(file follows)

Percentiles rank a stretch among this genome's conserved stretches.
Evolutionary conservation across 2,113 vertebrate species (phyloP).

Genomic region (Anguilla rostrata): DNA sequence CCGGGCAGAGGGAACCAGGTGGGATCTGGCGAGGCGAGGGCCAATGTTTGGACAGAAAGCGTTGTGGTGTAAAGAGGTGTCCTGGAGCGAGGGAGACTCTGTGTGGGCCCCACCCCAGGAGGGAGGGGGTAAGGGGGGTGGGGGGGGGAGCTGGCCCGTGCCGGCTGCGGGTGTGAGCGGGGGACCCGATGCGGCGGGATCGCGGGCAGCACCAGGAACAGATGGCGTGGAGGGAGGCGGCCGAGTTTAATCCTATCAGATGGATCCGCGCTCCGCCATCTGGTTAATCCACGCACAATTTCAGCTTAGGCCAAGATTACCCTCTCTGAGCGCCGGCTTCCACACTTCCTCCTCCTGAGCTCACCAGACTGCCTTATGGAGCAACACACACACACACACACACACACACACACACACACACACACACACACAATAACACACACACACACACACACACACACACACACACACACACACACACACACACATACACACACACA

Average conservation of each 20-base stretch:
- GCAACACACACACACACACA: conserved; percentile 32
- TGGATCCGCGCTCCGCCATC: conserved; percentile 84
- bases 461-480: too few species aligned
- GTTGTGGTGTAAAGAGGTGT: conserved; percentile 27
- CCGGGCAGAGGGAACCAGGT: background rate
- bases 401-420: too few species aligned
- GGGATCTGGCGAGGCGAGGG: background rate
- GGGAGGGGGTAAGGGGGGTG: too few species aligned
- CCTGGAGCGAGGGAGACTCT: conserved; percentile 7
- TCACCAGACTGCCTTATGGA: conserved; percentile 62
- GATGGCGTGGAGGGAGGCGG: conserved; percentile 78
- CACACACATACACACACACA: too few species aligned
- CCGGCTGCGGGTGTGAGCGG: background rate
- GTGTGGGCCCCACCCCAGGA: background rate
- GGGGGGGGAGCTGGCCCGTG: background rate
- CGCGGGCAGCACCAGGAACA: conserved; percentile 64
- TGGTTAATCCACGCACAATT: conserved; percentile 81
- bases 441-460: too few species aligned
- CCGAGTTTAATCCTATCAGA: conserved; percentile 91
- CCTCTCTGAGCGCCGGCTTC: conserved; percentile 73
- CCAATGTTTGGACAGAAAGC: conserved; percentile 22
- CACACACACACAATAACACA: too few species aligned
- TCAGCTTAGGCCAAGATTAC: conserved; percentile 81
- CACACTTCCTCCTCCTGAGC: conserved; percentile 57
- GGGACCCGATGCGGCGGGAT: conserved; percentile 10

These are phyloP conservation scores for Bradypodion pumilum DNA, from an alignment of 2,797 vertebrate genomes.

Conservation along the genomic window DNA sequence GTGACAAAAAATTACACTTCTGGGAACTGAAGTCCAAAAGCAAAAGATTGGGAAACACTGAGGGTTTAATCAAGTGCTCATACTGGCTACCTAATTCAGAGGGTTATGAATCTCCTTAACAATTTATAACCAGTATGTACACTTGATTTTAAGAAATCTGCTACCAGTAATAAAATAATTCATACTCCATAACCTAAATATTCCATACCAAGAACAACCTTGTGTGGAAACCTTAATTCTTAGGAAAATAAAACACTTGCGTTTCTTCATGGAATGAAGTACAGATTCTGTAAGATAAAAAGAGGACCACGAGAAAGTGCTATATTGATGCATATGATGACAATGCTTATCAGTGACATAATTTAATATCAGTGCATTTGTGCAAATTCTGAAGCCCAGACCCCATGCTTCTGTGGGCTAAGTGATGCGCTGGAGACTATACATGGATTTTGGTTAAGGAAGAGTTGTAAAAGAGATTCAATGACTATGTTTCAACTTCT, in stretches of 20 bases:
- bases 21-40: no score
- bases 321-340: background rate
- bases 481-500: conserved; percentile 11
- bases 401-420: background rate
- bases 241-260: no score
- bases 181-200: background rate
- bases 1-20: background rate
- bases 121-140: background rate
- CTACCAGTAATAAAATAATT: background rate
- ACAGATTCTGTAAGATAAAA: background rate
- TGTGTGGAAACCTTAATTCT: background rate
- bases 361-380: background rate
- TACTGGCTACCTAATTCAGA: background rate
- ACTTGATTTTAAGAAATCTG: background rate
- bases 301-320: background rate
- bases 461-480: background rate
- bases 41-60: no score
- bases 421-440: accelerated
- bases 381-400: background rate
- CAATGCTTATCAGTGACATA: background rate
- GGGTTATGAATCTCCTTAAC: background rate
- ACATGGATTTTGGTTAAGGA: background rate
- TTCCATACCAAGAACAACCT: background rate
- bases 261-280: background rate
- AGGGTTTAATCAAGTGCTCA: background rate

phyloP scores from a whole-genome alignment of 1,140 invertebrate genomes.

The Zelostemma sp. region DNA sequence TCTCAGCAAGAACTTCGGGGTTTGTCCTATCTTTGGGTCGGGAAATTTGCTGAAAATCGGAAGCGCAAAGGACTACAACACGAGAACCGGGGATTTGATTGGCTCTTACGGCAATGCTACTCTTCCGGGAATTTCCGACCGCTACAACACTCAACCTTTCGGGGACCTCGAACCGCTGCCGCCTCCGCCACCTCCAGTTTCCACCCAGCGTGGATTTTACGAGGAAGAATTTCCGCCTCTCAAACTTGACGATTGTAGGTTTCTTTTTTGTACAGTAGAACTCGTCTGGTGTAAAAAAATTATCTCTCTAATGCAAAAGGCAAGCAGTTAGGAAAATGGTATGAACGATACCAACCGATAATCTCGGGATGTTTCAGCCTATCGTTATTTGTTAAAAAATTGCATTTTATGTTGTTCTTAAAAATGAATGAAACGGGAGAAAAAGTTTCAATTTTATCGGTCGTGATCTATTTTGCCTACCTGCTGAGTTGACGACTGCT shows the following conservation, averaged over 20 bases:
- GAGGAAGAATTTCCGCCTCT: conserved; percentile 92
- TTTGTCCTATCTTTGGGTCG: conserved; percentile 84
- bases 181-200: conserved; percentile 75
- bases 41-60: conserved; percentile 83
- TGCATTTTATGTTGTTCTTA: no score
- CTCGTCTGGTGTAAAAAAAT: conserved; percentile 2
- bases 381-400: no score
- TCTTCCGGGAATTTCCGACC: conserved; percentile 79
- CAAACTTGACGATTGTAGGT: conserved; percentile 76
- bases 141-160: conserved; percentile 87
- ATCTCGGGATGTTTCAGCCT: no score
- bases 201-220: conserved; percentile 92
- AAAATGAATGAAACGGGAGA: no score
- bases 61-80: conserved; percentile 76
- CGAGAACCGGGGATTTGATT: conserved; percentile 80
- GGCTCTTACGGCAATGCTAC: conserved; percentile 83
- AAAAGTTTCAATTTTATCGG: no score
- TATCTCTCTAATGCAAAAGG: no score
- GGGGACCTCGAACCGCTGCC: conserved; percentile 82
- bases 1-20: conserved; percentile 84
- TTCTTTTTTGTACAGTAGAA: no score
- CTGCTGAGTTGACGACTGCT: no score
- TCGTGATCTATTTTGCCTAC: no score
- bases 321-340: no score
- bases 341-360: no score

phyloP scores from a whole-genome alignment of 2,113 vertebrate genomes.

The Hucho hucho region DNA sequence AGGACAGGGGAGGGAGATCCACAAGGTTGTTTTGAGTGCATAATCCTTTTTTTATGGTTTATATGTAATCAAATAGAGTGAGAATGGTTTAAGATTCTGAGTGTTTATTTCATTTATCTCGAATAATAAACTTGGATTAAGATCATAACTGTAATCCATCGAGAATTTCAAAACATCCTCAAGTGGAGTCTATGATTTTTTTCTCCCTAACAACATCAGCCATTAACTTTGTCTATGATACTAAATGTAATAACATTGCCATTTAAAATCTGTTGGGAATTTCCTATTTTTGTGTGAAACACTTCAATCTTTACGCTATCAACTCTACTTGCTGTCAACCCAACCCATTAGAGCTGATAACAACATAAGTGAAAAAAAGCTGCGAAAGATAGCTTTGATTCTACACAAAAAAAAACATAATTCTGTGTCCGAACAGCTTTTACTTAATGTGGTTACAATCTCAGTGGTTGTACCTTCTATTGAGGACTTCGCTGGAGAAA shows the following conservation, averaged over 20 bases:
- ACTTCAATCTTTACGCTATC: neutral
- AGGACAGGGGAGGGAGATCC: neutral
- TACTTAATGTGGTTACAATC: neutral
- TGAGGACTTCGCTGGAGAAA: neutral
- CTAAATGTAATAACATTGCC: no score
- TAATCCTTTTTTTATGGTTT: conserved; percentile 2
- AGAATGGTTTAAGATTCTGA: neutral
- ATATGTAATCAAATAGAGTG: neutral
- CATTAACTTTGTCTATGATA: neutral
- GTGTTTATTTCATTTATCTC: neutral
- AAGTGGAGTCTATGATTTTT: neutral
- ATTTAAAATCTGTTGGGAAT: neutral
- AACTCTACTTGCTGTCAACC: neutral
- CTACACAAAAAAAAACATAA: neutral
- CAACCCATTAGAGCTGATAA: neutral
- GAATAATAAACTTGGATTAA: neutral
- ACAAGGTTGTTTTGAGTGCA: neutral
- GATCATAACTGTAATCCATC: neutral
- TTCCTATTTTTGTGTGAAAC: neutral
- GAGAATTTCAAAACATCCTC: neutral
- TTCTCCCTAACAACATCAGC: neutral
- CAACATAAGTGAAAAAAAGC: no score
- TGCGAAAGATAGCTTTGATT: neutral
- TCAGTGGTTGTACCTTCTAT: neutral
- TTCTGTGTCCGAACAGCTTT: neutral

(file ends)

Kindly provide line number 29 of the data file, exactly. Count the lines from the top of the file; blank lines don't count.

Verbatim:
- GGGACCCGATGCGGCGGGAT: conserved; percentile 10